Functions & app

When you switch from sitting to walking with the Sony WF-C700N, the earbuds will magically adjust the strength of the active noise cancellation. The manufacturer thus introduced a feature from its high-priced WF-1000XM4 to the entry-level segment.


  • Multi-pairing will be introduced in the summer of 2023.
  • Adaptive ANC based on location and movements.
  • 360-degree sound via software.


If Sony keeps to its promise and adds multi-pairing in the summer of 2023, the feature set of the inexpensive headphones will go up by a notch. Although I do miss in-ear detection in everyday use, the Sony WF-C700N offers some features that are normally missing in the entry-level class including simultaneous pairing with several devices, 360-degree sound, and adaptive ANC.

Sony App
The Sony app is high quality as usual but is sometimes difficult to use. / © Sony / Screenshots: NextPit

The adaptive ANC can work in two ways—location-based and movement-based. If these functions bother you, you can always deactivate them or simply enable them manually via the controls on the earbuds. What Sony also brings from its more expensive headphones into the entry-level category is software-based 360-degree sound. You will capture a photograph your ears, allowing the Sony app to calculate the incidence of sound waves in your ears.

Speaking of Sony's app: It is also very functional when used with the WF-C700N, but does get rather complicated at times. Sony's inclusion of a tracking function for the usage time includes numerous badges like "first listener" or "home listener", making it a gimmicky gamification process in my opinion. At least it can be used to check whether you have worn the earbuds for far too long and gives you food for thought on whether there is a risk of hearing damage.

Sony WF-C700N
The wearing comfort of the WF-C700N is high thanks to plush silicone tips. / © NextPit

Sound & ANC

Sony equipped the WF-C700N with 5 mm drivers that offer a frequency response of 20 Hz to 20,000 kHz. Instead of equipping the earbuds with HD audio codecs, they rely on SBC and AAC in combination with the in-house Digital Sound Enhancement Engine (DSEE). Active Noise Cancellation is, of course, on board, and it can be mixed with ambient noise in several stages.


  • Very good ANC performance.
  • Good volume with crisp bass.


  • Music resolution is less convincing without HD codecs.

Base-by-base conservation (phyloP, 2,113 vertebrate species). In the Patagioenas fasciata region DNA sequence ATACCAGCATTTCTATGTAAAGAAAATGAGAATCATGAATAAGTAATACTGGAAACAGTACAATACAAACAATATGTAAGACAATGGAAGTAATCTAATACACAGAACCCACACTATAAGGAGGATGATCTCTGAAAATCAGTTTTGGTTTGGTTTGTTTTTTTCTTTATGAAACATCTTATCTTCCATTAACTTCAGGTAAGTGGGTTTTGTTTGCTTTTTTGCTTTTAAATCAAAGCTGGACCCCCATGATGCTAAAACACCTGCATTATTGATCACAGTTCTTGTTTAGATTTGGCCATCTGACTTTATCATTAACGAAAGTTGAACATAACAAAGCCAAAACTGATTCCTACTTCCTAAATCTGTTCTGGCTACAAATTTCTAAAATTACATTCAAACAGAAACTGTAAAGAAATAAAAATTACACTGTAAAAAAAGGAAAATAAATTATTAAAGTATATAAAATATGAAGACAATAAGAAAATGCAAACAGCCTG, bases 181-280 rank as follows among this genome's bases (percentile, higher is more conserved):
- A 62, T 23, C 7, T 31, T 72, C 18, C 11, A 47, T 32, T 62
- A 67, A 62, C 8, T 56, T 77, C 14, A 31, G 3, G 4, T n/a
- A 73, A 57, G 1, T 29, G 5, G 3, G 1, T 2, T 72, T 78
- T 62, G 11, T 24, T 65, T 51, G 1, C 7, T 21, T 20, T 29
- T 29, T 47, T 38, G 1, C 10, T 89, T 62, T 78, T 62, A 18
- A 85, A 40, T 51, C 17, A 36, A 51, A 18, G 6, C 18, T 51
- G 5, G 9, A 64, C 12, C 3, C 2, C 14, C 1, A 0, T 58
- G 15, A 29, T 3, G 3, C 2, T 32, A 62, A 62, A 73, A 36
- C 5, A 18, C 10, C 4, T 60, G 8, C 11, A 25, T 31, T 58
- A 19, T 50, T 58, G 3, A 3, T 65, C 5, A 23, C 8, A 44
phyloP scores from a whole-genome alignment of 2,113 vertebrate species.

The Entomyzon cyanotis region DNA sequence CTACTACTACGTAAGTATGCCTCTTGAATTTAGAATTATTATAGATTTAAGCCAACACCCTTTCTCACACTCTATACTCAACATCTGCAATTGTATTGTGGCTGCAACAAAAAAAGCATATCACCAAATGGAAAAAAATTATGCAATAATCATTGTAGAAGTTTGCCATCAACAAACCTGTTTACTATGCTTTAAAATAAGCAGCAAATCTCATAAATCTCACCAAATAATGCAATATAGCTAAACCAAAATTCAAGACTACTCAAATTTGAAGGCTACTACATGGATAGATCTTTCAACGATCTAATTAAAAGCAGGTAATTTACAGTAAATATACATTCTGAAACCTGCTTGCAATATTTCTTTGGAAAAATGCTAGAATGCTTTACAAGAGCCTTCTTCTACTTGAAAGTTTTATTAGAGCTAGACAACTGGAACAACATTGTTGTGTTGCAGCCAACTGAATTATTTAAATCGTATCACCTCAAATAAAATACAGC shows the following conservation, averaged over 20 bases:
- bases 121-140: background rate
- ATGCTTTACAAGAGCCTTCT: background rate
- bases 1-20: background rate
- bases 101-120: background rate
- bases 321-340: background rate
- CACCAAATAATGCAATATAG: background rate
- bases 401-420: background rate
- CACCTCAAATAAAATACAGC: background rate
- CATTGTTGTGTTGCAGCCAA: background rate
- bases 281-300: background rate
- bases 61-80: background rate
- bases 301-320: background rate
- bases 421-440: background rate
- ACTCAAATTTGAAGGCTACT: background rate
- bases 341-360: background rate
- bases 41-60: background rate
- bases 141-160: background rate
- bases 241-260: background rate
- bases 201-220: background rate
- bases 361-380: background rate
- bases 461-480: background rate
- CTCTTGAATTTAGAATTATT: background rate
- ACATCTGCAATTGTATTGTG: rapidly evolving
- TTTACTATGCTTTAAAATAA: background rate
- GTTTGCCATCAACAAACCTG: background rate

• Strong wind noise in transparency mode.
  • Sudden noises sometimes sound unpleasant with ANC enabled.

Sony advertised its inexpensive true wireless in-ear headphones as having "impressive" sound quality. In my review period over several days, I can only partially confirm this claim. The sound of the earbuds is powerful enough and offers pleasant bass despite the rather narrow frequency response. However, since the music transmission only works via SBC or AAC, the music sounds a bit thin and is rather low in resolution.

Sony WF-C700N colors
Sony offers its inexpensive earbuds in four different colors. / © NextPit

To compensate for the quality loss during Bluetooth transmission, Sony relies on an upscaling technology known as DSEE. This brings minimal improvement when activated, but it works better with audio optimization via the integrated equalizer. The 5-way equalizer has a positive effect on the earbuds' sound quality, but it does not come close to Sony's higher-priced offerings. Overall, the sound quality is a feature that you will have to compromise when buying the WF-C700N.

Quite surprisingly, the same cannot be said about the built-in ANC. As we know from the review of the WF-1000XM4, active noise cancellation is always one of Sony's strengths and the manufacturer managed to exploit this even in a product that falls under this price range. When cranked up to the maximum, the ANC is very good at blocking out permanent noise sources like street noise or the noise of smart air purifiers.

However, the earbuds reacted somewhat sluggishly to sudden noises like placing a glass down on my kitchen table. Here, a perceptible and almost unpleasant popping sound can be heard, which other headphones dimmed somewhat.

Can't go wrong inserting the Sony WF-C700N
You can tell at a glance which earbud goes into which ear. / © NextPit